This initiative will demonstrate that the total of what can be accomplished by UC functioning as an integrated system can far exceed the sum of contributions by the individual campuses.
The University of California is undertaking a multi-million study to collect data that will shape breast cancer care in the future. The ATHENA Breast Health Network project will initially involve 150,000 women throughout California who will be screened for breast cancer and followed for decades through the five UC medical centers. ATHENA is a University of California system-wide project supported by a $5.3 million University of California grant and a $4.8 million grant from the Safeway Foundation.
“ATHENA is a model of multi-institutional collaboration and demonstrates the enormous potential in shared systems,” says John Stobo, UC senior vice president for health sciences and services. “This is a great example of the power of our statewide university network of academic medical centers. This initiative will demonstrate that the total of what can be accomplished by UC functioning as an integrated system can far exceed the sum of contributions by the individual campuses.”
Stobo says ATHENA represents an “unprecedented opportunity” to play a leadership role in driving critical changes in healthcare. He believes UC is uniquely positioned to not only study the appropriateness and effectiveness of treatment, but also apply new scientific evidence to change the delivery of care.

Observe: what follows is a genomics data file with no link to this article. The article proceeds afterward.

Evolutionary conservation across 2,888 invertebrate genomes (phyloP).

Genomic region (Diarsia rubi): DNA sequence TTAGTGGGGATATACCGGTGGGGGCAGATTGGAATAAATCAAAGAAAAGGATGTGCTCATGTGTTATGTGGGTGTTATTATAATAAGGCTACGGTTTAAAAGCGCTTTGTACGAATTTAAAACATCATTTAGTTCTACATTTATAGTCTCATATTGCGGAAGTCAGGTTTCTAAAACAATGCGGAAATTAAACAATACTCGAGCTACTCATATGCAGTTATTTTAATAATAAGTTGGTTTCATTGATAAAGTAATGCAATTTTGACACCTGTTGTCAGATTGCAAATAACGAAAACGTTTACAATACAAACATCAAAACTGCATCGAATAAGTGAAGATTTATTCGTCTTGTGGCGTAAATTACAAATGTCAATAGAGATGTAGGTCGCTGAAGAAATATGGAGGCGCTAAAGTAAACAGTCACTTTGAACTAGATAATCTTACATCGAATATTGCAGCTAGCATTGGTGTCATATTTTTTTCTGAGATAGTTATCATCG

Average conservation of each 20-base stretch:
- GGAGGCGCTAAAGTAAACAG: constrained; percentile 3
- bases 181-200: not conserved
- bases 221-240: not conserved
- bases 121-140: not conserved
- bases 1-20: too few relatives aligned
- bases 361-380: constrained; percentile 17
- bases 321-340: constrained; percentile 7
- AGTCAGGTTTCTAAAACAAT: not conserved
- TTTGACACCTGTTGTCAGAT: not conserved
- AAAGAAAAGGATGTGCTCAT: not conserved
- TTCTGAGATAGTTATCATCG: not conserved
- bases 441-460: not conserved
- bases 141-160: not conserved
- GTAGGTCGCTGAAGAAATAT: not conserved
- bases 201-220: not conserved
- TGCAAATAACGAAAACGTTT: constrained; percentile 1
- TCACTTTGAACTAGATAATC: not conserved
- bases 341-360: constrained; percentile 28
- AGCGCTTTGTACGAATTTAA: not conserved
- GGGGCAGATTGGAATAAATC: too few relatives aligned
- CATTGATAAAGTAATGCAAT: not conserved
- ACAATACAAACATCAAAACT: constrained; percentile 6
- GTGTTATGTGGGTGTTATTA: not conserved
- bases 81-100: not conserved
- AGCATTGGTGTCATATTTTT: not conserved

The medical centers involved in the large-scale demonstration project are the University of California, San Francisco as the host campus, University of California, Davis, University of California, Los Angeles, University of California, San Diego, and University of California, Irvine. Also participating in the collaboration are the University of California, Berkeley School of Public Health, the Northern California Cancer Center, Quantum Leap Healthcare Collaborative, the National Cancer Institute’s BIG Health Consortium, and the Center for Medical Technology Policy.
Breast cancer, the most common cancer in women, strikes more than 200,000 women annually and kills more than 40,000 women each year, according to the American Cancer Society. In the United States, more than $20 billion is spent annually screening and treating the disease.
The goal is to improve survival and reduce suffering from breast cancer and accelerate the research process, says ATHENA principal investigator Laura Esserman, director of the UCSF Carol Franc Buck Breast Care Center. “By working together as a community, the University of California medical centers, their affiliates, primary care and specialty physicians and patient advocates will work to change the options for patients today and create a better future for all women at risk for developing breast cancer.”
October 02, 2009